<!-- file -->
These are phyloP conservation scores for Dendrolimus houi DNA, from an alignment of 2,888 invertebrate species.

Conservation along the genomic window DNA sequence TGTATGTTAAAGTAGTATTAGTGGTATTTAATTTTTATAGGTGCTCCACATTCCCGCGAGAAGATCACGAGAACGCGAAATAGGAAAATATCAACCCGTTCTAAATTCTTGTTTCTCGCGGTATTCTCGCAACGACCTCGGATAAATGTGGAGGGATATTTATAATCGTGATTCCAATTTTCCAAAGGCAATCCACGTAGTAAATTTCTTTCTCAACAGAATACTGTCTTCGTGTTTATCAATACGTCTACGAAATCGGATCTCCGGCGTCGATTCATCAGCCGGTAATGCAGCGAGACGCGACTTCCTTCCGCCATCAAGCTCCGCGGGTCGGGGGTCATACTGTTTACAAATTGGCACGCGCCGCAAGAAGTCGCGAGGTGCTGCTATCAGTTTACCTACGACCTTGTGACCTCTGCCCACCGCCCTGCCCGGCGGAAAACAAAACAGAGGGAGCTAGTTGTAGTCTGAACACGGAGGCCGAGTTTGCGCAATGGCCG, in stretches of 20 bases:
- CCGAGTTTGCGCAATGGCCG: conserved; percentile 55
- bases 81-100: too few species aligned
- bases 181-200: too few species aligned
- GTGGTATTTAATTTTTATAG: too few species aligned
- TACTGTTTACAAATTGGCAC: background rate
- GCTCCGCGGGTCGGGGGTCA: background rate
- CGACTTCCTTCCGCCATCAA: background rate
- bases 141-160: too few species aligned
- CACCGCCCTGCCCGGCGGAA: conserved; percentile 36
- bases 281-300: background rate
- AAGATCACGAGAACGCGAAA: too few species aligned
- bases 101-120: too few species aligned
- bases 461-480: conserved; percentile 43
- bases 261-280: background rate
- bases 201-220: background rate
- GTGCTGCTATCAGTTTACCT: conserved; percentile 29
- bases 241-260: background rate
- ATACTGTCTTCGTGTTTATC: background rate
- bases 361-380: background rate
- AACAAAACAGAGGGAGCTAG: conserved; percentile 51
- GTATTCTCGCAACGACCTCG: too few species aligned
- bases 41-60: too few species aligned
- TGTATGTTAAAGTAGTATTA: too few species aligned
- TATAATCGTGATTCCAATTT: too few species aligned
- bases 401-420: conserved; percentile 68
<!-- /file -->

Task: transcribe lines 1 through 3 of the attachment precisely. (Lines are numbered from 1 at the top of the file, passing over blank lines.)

These are phyloP conservation scores for Dendrolimus houi DNA, from an alignment of 2,888 invertebrate species.

Conservation along the genomic window DNA sequence TGTATGTTAAAGTAGTATTAGTGGTATTTAATTTTTATAGGTGCTCCACATTCCCGCGAGAAGATCACGAGAACGCGAAATAGGAAAATATCAACCCGTTCTAAATTCTTGTTTCTCGCGGTATTCTCGCAACGACCTCGGATAAATGTGGAGGGATATTTATAATCGTGATTCCAATTTTCCAAAGGCAATCCACGTAGTAAATTTCTTTCTCAACAGAATACTGTCTTCGTGTTTATCAATACGTCTACGAAATCGGATCTCCGGCGTCGATTCATCAGCCGGTAATGCAGCGAGACGCGACTTCCTTCCGCCATCAAGCTCCGCGGGTCGGGGGTCATACTGTTTACAAATTGGCACGCGCCGCAAGAAGTCGCGAGGTGCTGCTATCAGTTTACCTACGACCTTGTGACCTCTGCCCACCGCCCTGCCCGGCGGAAAACAAAACAGAGGGAGCTAGTTGTAGTCTGAACACGGAGGCCGAGTTTGCGCAATGGCCG, in stretches of 20 bases:
- CCGAGTTTGCGCAATGGCCG: conserved; percentile 55